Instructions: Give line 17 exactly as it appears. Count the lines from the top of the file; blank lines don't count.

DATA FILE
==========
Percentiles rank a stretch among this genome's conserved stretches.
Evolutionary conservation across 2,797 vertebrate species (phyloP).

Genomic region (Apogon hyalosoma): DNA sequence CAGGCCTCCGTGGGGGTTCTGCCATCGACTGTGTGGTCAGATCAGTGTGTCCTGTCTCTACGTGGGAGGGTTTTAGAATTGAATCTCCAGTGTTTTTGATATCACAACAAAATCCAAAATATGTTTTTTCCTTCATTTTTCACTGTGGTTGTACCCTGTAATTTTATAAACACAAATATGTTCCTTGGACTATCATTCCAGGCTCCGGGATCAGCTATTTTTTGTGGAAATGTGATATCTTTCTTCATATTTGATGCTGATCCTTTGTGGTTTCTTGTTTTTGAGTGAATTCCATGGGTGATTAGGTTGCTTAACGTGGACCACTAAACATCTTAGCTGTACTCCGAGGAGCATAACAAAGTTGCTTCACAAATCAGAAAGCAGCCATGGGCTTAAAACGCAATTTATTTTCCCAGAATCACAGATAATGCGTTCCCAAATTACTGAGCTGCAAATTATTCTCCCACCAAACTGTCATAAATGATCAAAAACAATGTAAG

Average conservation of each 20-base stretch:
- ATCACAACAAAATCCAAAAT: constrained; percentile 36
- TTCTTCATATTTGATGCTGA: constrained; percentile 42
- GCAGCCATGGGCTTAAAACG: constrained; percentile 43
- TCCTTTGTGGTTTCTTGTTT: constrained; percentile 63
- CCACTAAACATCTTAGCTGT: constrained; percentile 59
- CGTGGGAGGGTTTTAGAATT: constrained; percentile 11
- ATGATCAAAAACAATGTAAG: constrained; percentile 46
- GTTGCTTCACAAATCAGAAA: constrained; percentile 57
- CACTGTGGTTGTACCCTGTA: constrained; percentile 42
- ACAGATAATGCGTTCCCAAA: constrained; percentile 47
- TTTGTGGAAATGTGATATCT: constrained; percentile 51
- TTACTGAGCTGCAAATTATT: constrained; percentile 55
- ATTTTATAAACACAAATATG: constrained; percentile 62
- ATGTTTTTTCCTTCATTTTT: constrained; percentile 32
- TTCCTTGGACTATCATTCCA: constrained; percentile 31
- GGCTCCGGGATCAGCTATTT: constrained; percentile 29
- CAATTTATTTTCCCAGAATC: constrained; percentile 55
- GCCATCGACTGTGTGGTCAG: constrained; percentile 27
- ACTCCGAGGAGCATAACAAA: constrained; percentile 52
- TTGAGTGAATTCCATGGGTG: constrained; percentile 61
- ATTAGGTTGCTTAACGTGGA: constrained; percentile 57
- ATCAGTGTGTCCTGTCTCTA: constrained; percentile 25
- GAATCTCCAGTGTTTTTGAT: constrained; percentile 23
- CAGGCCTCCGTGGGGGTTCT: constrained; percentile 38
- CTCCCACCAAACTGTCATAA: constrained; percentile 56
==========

- ATTTTATAAACACAAATATG: constrained; percentile 62